This is another potential sticky if the mods deem it so. I'm outlining how to find and identify parts primarily, especially for parts that are not general commodities and would typically be dealer only or reproduction parts
, not parts you could find from "regular" vendors:
Mercedes-Benz of Naperville:
You can call and speak with a live body there, too, if necessary.
Aftermarket parts sources
Alexander is a great guy, very knowledgable, and will communicate promptly if you have any questions. He ships promptly via DHL which arrives stateside amazingly fast. Be sure to set up an account on the web site first - when you do this you’ll see lower prices, as your location “tells” the site you’re not paying the VAT that would be applied for EU customers. He has good deals on both OE as well as aftermarket and reproduction parts. I highly recommend him - please tell him I sent you - I get nothing for it other than his awareness that he’s getting word of mouth promotion around here.
This is Selahattin, a guy in Turkey that sells aftermarket parts that are good quality and reasonably priced. I would buy door and trunk seals from him. Some of his other stuff may be questionable as I haven't used it, so if you’re not sure, ask around. It’s good stuff, but he can have issues with getting things right sometimes - an example would be sending you grille trim for a W123 or W126 instead of a W110/W111.
This is Authentic Classics. I wouldn’t buy anything from them myself as they’re usually stupid expensive, often charging more for a part you could get at the dealer for less. I list them here as they’re a good resource to get pictures and identify part numbers of things. When you go to a page for an item there are 2-3 little tabs just below the pictures, one of which is “Manufacturer’s Product Number”. With this you can get the Mercedes part number and do your own research for finding it (cheaper).
This is Niemöller, a German parts supplier that’s been around forever. I’ve never bought anything from them as shipping makes it cost prohibitive as do their prices, but like Authentic Classics, they’re a good point of reference when you’re trying to identify a part.
Trying to identify a part, or determine if it’s still available from Mercedes? Here’s how I do it:
Go to the online EPC: Mercedes-Benz Teilekatalog (Ersatzteile online)
Click on “Car
” under “Assortment class
Here things can diverge. If you wanted to look at engine or transmission parts, you would click on the appropriate button under “Maj. ass
:”. If you want to look up pretty much anything else that pertains to the car, click on the Model designation button that corresponds to your car. For example, my car is a 220SEb, so I click on “220”.
This will open a list of all models with that designation. You can scroll down the list and find yours. In my case, there are three listed under 220 SEB. The first six digits of your VIN are your chassis’ number, like this: 111014. Click on the chassis number for your car and it will take you to a page with all of the parts groups listed.
Click on a parts group and a page will open with drawings of the assemblies in that group and a list of the parts in the drawings below. Note that in some cases there might be more than one chassis shown. With my 111.014, there was a coupe version, too, so the drawings for the coupe parts are with the group as well. They will always be second to the sedan, so you will often see a drawing with the front doors of the sedan, for example, and then another drawing with the doors for the coupe (much longer than the sedan doors.) You have to kind of sort this out on your own, but once you look at the various groups if it applies you’ll figure it out.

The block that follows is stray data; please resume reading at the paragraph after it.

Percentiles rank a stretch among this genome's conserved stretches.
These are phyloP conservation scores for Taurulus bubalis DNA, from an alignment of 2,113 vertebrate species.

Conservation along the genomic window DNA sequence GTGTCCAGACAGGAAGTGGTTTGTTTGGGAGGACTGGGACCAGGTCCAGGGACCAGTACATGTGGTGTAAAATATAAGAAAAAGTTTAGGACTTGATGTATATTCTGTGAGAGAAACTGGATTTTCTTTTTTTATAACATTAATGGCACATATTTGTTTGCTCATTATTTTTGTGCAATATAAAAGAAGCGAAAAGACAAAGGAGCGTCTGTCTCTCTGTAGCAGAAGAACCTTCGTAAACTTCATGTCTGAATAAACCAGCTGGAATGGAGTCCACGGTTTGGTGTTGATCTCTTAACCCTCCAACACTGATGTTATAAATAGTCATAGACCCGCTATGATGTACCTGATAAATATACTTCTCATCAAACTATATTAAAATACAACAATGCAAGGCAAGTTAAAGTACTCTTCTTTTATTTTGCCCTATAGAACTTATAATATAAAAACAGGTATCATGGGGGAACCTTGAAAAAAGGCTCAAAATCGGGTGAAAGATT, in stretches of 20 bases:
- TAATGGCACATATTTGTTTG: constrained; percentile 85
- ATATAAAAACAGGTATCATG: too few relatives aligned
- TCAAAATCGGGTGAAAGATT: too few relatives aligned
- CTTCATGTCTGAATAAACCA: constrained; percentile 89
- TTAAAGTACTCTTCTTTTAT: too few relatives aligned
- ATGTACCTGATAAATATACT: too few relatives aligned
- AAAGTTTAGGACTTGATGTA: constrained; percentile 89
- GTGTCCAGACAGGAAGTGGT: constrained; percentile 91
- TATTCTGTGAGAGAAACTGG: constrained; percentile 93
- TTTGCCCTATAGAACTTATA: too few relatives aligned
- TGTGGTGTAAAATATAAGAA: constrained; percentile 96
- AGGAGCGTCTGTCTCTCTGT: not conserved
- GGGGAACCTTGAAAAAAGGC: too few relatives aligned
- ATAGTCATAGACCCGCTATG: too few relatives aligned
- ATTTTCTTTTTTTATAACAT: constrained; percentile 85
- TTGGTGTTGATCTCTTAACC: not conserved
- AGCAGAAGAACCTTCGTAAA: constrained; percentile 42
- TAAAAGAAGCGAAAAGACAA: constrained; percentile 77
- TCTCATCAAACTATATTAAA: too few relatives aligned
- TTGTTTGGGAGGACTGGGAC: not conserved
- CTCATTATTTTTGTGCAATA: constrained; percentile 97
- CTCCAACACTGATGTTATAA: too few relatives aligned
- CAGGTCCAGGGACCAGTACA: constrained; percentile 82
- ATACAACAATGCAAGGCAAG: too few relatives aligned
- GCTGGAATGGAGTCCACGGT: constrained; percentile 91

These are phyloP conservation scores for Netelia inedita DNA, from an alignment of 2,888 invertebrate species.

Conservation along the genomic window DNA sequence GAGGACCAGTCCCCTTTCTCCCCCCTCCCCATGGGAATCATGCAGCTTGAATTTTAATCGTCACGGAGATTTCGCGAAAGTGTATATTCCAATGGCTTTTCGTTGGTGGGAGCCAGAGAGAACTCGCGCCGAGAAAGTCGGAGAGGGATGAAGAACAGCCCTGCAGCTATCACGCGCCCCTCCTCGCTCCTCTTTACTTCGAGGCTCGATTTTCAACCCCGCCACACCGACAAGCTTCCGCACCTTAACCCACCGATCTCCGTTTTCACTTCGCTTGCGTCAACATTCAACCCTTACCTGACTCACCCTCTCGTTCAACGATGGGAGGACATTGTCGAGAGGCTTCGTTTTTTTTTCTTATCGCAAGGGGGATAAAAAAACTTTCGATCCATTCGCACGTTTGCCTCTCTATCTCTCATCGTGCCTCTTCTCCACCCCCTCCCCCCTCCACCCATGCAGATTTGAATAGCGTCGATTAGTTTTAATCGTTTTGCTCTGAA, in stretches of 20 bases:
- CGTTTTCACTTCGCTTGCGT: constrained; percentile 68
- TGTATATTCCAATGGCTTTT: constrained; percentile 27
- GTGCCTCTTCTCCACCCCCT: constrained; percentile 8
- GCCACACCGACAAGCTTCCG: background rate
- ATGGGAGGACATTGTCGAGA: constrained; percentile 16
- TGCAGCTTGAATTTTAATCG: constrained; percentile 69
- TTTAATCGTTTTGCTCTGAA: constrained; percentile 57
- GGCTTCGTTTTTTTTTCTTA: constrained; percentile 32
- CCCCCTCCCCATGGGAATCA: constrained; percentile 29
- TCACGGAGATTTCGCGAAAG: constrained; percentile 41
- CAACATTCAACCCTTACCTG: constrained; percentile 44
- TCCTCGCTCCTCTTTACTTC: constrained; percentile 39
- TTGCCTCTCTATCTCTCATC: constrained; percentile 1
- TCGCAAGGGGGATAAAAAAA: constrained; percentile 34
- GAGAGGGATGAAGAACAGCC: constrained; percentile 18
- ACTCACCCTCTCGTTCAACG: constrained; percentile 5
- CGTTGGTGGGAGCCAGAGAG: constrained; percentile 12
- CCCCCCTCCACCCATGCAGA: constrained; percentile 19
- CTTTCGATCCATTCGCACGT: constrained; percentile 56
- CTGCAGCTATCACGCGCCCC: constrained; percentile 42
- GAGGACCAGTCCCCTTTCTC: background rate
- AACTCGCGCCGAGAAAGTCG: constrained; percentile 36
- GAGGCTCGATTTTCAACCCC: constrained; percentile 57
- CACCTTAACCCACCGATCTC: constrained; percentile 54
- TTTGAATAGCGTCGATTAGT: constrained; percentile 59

Identify the part in the drawing, scroll down the list to the corresponding number, and there you are. Note that there can be supersessions, and when there are the part description will tell you there’s a newer number and it will be listed next in the list, so it’s pretty intuitive.
Now you’ve identified your part. Cool! but - there’s more….
Copy the part number, leaving the letter prefix (“A”) off of the number. It’s not necessary.
Go to this web site:
This is the parts search page at the Mercedes Classic Center in Germany. Drop your part number into the search field and click on the search button or hit “Enter”. If you’re living right you’ll get a response with the part number and a description. If not, they’re not in the running. At that point I do a Google search with the number and “mercedes
”. That will tell you if there are other options as far as sources - or not. You get a price from Classic too, but it’s in Euros and not relevant to our market. But that’s not all!
Click on the part description in your search results. A new page opens with the description as well as details on the part’s status and whether or not it’s a reproduction or new. This is a good thing, as it means the part is still available. If it shows up here you can order it from Naperville like any other Mercedes part.
Be aware that parts that are in Germany may take a week or two to get here. They’ll tell you if that’s the case when you order. It costs nothing to get a part out of Germany other than time.
To circle back
- if you want to look up parts for your engine, you would click on the “Engine” button under “Maj. assy
:” and would get a list of engines similar to the list of model numbers you got under the chassis section. Gas engine models start with an “M”, diesels with “OM”. If you don’t see your engine model listed in full, like “M127”, you would just click on the “M” button.
Once done, you’ll see a list of engines by model number. Just like the chassis section, you click on the engine model you’re interested in and it will take you to a page with a list of the parts groups for the engine. Drill down as before and identify the part number.
This should be enough to make you dangerous when it comes to finding or identifying parts. Enjoy!